Friday, August 2, 2019

Character study on Inspecter Calls by J.B Priestly :: essays research papers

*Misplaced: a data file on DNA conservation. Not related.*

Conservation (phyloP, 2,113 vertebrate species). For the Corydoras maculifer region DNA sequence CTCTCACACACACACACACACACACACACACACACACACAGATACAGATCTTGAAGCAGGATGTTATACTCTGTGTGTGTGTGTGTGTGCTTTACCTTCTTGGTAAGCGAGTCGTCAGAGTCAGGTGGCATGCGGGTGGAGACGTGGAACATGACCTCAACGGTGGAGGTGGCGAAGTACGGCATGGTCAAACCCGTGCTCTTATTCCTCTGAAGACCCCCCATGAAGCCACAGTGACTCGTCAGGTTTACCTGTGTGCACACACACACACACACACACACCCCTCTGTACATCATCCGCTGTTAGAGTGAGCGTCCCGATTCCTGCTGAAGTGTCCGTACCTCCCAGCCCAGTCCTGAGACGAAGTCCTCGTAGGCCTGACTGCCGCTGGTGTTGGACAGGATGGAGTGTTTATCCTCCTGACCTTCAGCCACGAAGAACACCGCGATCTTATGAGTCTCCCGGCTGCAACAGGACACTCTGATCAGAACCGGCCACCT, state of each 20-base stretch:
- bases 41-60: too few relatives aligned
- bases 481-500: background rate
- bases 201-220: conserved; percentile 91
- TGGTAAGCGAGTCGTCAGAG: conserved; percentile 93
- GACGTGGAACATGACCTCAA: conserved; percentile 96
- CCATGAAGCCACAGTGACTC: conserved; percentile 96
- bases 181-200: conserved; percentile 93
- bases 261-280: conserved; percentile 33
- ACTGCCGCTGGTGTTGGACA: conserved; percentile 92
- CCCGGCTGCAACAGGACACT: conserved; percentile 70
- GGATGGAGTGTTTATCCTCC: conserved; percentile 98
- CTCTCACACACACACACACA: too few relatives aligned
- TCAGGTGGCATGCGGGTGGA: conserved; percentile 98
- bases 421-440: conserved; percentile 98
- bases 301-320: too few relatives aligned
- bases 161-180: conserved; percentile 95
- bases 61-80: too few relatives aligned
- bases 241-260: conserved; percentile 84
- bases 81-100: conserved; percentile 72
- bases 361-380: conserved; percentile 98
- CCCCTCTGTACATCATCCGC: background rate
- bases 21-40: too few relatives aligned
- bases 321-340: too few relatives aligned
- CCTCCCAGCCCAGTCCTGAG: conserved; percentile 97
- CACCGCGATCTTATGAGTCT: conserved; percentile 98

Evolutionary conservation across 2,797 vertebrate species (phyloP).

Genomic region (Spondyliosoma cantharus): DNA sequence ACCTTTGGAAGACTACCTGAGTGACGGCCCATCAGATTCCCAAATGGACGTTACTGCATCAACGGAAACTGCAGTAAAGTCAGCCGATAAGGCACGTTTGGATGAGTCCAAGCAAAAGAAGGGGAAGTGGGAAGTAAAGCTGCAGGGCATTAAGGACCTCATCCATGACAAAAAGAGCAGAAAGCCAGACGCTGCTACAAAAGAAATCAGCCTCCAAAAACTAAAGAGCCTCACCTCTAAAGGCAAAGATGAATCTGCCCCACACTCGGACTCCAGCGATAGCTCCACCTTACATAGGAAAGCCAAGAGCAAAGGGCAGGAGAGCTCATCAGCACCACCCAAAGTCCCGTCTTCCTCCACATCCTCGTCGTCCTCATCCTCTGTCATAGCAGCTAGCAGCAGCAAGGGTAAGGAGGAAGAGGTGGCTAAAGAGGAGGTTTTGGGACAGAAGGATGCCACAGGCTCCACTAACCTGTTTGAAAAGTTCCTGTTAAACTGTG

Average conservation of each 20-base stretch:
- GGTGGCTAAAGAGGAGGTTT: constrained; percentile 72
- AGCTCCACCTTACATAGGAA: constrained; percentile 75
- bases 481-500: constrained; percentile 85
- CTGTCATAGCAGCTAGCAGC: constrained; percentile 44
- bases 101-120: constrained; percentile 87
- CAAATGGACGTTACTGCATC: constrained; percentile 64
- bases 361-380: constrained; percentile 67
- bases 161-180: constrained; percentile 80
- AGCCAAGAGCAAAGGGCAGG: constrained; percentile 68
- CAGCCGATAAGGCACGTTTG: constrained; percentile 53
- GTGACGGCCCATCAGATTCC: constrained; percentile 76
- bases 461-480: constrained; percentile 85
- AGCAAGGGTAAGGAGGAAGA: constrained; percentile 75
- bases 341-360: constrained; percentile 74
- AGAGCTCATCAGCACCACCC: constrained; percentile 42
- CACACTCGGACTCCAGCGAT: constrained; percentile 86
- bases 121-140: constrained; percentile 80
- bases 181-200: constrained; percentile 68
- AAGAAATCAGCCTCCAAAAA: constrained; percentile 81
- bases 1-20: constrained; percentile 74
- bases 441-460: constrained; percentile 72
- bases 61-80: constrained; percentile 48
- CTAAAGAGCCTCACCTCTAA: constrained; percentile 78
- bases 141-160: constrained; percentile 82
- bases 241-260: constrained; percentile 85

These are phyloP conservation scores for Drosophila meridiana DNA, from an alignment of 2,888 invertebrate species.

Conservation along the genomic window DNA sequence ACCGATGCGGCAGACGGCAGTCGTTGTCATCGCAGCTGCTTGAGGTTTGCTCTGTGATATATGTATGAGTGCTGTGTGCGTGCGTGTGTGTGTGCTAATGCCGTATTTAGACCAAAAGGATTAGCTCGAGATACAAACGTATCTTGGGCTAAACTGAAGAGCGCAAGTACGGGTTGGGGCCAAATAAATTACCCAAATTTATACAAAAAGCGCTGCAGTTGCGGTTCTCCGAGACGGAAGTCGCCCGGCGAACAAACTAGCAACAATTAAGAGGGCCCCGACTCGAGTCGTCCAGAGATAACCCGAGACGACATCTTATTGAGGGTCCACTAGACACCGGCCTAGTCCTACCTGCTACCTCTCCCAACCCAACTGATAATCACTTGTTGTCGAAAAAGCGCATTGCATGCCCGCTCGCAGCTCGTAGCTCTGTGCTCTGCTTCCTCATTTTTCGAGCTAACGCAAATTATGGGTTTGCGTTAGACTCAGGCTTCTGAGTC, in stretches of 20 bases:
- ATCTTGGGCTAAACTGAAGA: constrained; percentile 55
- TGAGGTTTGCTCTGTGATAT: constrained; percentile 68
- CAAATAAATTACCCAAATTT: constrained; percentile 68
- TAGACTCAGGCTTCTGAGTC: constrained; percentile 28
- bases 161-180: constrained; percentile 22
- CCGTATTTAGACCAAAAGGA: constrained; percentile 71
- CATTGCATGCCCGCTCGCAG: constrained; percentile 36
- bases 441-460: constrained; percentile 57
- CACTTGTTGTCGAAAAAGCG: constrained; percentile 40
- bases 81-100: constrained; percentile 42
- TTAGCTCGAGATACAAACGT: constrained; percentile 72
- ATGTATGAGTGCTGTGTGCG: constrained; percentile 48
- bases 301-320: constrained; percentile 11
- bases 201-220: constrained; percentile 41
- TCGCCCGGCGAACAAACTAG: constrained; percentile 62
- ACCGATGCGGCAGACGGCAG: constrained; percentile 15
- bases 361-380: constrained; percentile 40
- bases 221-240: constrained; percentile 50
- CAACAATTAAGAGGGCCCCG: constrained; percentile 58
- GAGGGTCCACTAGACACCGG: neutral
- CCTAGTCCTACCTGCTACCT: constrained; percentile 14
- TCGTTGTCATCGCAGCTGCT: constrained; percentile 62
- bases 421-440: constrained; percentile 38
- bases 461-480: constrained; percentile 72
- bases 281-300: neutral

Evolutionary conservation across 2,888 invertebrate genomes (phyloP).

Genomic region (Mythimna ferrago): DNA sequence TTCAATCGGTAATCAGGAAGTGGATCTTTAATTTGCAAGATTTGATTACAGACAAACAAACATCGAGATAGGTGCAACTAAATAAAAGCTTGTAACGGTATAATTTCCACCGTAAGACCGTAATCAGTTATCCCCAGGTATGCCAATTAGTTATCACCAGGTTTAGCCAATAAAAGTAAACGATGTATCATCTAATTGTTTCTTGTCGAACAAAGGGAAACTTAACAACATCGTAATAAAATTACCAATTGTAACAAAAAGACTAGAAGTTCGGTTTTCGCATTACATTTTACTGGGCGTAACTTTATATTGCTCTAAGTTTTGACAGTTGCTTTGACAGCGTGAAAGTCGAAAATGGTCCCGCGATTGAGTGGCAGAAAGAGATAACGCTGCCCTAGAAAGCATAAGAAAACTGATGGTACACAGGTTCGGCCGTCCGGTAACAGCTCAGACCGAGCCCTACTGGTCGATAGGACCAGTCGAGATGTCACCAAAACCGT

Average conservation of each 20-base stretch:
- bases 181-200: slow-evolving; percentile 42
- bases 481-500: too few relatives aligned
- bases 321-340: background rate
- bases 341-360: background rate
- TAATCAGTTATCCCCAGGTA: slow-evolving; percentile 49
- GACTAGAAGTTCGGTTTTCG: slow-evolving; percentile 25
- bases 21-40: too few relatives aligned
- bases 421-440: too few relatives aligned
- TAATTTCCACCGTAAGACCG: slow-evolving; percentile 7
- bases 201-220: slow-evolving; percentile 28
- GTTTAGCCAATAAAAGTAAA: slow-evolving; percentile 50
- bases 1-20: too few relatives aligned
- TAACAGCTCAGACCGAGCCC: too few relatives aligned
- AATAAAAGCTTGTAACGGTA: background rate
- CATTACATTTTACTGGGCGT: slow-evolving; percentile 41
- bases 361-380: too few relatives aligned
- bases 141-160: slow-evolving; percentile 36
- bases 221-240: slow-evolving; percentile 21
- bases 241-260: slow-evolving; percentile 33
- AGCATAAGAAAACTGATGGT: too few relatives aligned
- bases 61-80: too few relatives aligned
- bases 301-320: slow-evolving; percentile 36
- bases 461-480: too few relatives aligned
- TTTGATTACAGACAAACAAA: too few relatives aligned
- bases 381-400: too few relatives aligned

AT THE END OF MOST PLAY, SOME CHARACTERS HAVE CHANGED AND SOME HAVE NOT. DISCUSS TWO CHARCTERS: ONE WHO CHANGES, AND ONE WHO DOESN’T IN THE PLAY CALLED â€Å"AN INSPECTOR CALLS† – BY J.B. PRIESTLY The play ‘An Inspector Calls† by J.B Priestly, is set on an April evening in 1912. The play concerns the Birling family and Gerald Croft quietly celebrating over Gerald and (Mr. Birling’s daughter) Sheila Birling’s engagement, when an Inspector arrives unexpectedly amidst their family celebration to enquire about a suicide of a young pregnant girl called, Eva Smith. Through questioning, the inspector uncovers that they all have some kind of an involvement to the young girl’s death. In the play, some characters are changed by the Inspector’s arrival and news. Some however, remain the same. One character who remains the same is Mrs Birling. In Act One, we are given a general impression of her; a well-mannered woman but one who knows her power of authority (being the wife of a well-off businessman and the chairwoman of Brumley Women’s Charitable Society). In Act Two, Mrs. Birling introduces herself in a polite and respectable manner to the inspector (quite unlike the character that she progresses into) but he finds it hard to get information out of Mrs. Birling, this can be shown with the these quotes (taken from just after the Inspector has shown Mrs. Birling a photograph of Eva); (Inspector) â€Å"You recognise her?† (Mrs Birling) â€Å"No. Why should I?† Later in the play, the truth comes out that Mrs Birling had met the girl in the photo. Sheila supported the Inspector when Mrs Birling wouldn’t give out any information about Eva and tried to persuade her mother to talk but Mrs Birling took her as being rude and insolent and showed that she doesn’t like being contradicted. When Mrs Birling does tell the Inspector about Eva coming to her committee for help, she showed no remorse for the young girl. She took Eva as being impertinent when Eva said that her name was ‘Mrs Birling’ and was prejudiced against her case. Therefore, she used her power and authority (as being the chairwoman) to influence the others on the committee to abandon her case. Mrs Birling tried to reason with the Inspector about her judgments of Eva and with a clear conscience; she said she was, â€Å" . . . perfectly justified in advising my committee not to allow her claim for assistance.

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